Did you know that failure to keep private expenses separate from company expenses may inadvertently give rise to a Division 7A dividend?  With year-end fast approaching, we thought it timely to briefly discuss this topic, as well as how to manage any risks!

What is Division 7A?

Division 7A is an integrity measure intended to prevent profits or assets being provided, directly or indirectly, to shareholders or their associates, tax free. Under Division 7A, certain specified transactions between private companies and their shareholders and associated persons may be treated as an assessable dividend.

Division 7A may apply to the following transactions and events:

  • private use of company assets;
  • transfer of company assets;
  • gifts;
  • loans and other forms of credit;
  • writing off (or forgiving) a debt;
  • guarantees;
  • payments and loans through interposed entities.

Division 7A doesn’t apply to amounts that are otherwise assessable to a shareholder or their associate under income tax law, such as normal dividends or director’s fees. 

Further, a loan is not treated as a dividend under Division 7A, if among other things, it is made to another company (not acting in the capacity of a trustee); or it is made in the ordinary course of business and on terms that would apply to similar loans.

Division 7A is a complex area of law.  To assist with this topic, the Australian Taxation Office (ATO) has prepared a general summary poster (see: here) and a video series (see: here).

Example – Loan to a Shareholder

 Truss Pty Ltd loans $15,000 to Amy, a shareholder of Truss Pty Ltd.  The money is loaned to Amy on the understanding that she pays it back slowly, over time.

 The $15,000 is a loan from Truss Pty Ltd to Amy because it is an advance of money.  Division 7A may apply.

Example – Payment to a Shareholder’s Associate

On 1 February 2022, Axon Pty Ltd pays $2,000 towards an overseas trip for Mandy. Mandy is the daughter of Jerome, who is a shareholder of Axon Pty Ltd.  Both Jerome and Mandy are not employees or associates of employees of Axon Pty Ltd.

The payment is to a shareholder’s associate.  On 30 June 2022, Axon Pty Ltd is taken to pay a dividend of $2,000 to Mandy under Division 7A (subject to Axon Pty Ltd’s distributable surplus).

What is the impact of a Division 7A Deemed Dividend?

In general, a Division 7A deemed dividend cannot be “franked” even though it is taken to be paid from company profits.  This means that the entire dividend will be taxed in the hands of the shareholder, without an accompanying franking tax offset.

Accordingly, the most effective way to provide a payment or other benefit to a shareholder is to pay a normal dividend with a franking credit, if available.

How can I avoid and/or manage Division 7A risks?

As noted above, Division 7A dividends may inadvertently arise as a consequence of the private use of money or assets owned by a company.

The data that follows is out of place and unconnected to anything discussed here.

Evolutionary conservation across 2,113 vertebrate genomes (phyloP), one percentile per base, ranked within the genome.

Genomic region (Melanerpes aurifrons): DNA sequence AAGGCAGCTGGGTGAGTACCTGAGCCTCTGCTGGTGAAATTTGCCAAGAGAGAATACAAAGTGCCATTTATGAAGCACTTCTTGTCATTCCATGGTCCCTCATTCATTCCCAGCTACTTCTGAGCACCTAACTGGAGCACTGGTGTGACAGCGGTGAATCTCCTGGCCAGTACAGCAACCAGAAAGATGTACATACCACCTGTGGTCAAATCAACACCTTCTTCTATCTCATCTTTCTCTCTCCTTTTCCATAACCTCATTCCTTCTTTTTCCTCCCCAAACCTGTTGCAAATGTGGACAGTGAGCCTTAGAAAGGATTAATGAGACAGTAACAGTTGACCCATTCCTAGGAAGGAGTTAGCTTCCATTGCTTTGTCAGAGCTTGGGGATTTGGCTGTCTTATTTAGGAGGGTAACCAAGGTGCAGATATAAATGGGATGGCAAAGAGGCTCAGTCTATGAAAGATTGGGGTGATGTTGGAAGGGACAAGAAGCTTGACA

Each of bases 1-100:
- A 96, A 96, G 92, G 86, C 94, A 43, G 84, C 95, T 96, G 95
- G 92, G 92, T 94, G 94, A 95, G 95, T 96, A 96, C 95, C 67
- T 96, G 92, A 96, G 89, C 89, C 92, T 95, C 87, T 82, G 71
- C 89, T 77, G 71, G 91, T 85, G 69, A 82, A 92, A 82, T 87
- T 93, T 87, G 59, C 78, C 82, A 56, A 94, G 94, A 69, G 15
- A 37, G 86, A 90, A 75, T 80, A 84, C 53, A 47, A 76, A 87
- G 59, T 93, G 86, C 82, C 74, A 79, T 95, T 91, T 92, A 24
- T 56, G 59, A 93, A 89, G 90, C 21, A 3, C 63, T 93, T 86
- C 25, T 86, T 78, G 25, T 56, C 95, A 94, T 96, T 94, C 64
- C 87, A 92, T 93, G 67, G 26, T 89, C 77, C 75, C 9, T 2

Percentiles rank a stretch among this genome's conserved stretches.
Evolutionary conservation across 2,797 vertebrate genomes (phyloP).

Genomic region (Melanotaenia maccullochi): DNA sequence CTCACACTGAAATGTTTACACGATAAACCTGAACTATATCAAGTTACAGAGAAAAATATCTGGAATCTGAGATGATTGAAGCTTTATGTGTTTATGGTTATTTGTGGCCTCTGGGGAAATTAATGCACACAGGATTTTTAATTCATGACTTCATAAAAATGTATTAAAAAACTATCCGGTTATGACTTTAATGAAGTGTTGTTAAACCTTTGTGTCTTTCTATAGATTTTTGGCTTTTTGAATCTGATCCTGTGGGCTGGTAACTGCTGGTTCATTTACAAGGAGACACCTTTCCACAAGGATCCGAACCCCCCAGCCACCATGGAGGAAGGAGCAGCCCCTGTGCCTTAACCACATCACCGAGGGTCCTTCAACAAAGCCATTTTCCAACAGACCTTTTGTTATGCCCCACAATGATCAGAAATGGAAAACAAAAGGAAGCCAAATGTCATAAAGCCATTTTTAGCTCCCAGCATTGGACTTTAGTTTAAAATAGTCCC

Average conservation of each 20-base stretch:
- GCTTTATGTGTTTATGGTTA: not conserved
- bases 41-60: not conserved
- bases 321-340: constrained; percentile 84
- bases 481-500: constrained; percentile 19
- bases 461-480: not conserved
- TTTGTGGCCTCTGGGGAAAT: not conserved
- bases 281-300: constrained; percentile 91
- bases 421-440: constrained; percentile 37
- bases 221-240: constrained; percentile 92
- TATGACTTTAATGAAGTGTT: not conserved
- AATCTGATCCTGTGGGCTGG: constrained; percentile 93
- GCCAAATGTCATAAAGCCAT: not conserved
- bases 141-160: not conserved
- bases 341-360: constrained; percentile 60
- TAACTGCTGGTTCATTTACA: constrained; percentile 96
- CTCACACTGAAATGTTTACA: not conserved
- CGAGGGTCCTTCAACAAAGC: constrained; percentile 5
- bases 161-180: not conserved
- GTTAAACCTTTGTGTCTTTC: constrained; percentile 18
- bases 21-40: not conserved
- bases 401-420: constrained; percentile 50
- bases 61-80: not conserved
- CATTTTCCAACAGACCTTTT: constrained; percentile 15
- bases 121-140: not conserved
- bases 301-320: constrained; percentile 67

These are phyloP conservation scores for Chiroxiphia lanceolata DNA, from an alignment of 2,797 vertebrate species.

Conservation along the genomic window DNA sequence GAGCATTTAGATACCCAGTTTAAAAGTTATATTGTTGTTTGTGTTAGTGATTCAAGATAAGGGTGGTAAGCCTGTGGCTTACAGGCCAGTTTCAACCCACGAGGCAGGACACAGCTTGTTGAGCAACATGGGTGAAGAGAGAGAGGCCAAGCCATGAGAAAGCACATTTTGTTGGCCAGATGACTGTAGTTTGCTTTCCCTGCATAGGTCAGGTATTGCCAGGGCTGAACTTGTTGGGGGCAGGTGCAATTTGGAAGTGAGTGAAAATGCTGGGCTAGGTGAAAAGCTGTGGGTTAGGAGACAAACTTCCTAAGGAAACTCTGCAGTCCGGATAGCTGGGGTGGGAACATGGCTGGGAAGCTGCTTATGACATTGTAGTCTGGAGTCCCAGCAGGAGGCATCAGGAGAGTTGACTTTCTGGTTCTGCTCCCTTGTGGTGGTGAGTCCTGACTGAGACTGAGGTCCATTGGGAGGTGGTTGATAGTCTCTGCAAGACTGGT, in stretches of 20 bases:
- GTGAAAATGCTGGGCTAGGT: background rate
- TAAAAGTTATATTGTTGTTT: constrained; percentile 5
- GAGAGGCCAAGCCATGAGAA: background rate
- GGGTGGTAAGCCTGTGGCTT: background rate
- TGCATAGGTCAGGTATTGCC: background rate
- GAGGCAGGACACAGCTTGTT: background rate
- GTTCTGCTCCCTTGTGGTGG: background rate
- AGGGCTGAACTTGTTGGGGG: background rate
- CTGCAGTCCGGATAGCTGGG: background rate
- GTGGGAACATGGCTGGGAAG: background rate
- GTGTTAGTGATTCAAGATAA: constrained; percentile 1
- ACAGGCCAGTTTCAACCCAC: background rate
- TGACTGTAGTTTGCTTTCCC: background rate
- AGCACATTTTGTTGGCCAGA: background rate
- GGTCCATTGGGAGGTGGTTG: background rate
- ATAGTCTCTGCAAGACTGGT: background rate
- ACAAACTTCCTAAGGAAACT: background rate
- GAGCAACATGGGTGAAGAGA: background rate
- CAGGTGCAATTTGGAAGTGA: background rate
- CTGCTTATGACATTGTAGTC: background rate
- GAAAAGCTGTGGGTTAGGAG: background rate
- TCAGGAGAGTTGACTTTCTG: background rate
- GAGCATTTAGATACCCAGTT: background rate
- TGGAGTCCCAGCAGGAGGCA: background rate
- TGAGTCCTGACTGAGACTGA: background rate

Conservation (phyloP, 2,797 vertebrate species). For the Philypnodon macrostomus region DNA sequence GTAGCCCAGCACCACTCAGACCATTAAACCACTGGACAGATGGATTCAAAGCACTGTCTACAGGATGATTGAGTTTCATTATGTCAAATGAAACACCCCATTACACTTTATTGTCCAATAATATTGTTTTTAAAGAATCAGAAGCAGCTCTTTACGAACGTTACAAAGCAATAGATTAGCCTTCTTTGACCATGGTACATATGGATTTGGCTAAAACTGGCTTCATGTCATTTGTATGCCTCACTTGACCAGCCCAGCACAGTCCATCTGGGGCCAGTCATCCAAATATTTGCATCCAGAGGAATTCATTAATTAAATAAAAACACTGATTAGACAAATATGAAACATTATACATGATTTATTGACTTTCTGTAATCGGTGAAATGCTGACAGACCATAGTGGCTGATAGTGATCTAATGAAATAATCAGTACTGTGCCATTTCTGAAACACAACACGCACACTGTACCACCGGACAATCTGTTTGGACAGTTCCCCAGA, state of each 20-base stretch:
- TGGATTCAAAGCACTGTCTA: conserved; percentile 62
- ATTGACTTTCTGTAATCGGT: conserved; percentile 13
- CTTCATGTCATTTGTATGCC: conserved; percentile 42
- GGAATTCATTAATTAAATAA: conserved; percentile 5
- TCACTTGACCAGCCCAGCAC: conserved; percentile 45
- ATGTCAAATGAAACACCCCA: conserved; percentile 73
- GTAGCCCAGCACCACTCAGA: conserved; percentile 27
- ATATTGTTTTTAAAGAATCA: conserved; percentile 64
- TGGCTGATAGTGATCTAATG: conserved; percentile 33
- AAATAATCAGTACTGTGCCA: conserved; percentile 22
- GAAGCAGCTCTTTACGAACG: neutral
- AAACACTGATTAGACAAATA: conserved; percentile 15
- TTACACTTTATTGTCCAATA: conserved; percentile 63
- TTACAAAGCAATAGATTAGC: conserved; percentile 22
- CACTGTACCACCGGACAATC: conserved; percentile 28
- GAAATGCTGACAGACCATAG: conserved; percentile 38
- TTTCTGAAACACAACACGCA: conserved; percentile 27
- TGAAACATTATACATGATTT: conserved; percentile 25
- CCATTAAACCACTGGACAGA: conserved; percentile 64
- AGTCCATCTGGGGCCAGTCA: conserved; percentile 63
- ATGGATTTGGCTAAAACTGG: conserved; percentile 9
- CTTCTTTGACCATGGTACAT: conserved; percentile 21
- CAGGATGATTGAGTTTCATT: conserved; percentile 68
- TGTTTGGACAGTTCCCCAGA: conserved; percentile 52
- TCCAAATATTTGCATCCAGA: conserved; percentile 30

To avoid Division 7A issues:

  • Do not pay private expenses from a company bank account.
  • Do keep proper records that note and explain all transactions, including payments to and receipts from shareholders and their associates.
  • Do prepare a written loan agreement (that is Division 7A compliant), to document money loaned to shareholders or their associates.

A payment or benefit will not be treated as a Division 7A dividend if it’s:

  • fully repaid; or
  • converted into a Division 7A complying loan by the time the private company’s tax return is due or lodged (whichever comes first).

The ATO has developed a Division 7A calculator and decision tool (see: here) to help determine the effect of Division 7A in relation to payments or other benefits.

Example – Payment Converted to a Loan Before Lodgement Day

During the 2022 income year, Kartz Pty Ltd pays the petrol expenses of a vehicle owned by Penny, a shareholder of Kartz Pty Ltd.  Penny is under no obligation to repay the amount.

The payment will not be treated as a Division 7A dividend to Penny in the 2022 income year if: 

  • it is converted to a loan and put under a written agreement before Kartz Pty Ltd’s 2022 tax return is due or lodged (whichever comes first);
  • the term of the loan is no greater than seven years; and
  • the rate of interest payable in subsequent income years equals or exceeds the benchmark interest rate for those years (4.52% for 2021–22).

Kartz Pty Ltd is taken to have made the loan to Penny at the time the petrol expense payments were made.  Penny will have ongoing obligations, including making repayments.

TIP – Complying Loan Agreements

A loan which is put under a written agreement before a private company’s due or actual lodgement date (whichever is first) and meets the minimum interest rate and maximum term criteria, will not be treated as a dividend under Division 7A in the income year that the loan is made.

To ensure compliance with Division 7A, shareholders or their associates must make the minimum yearly repayments each year; and cannot borrow money from the private company to make the minimum yearly repayment.

Repayments may occur by physical cash settlement or by offsetting wages payable by the private company or by using a dividend declared by the private company. 


If Division 7A applies to a payment or benefit, then the following areas may also need to be considered:

  • Fringe Benefits Tax (FBT)
  • Dividend Imputation and Franking Credits
  • Withholding Tax
  • Family Law Settlements

 With year-end fast approaching, take the time to get familiar with Division 7A and consult your Tax Advisor to discuss your situation further.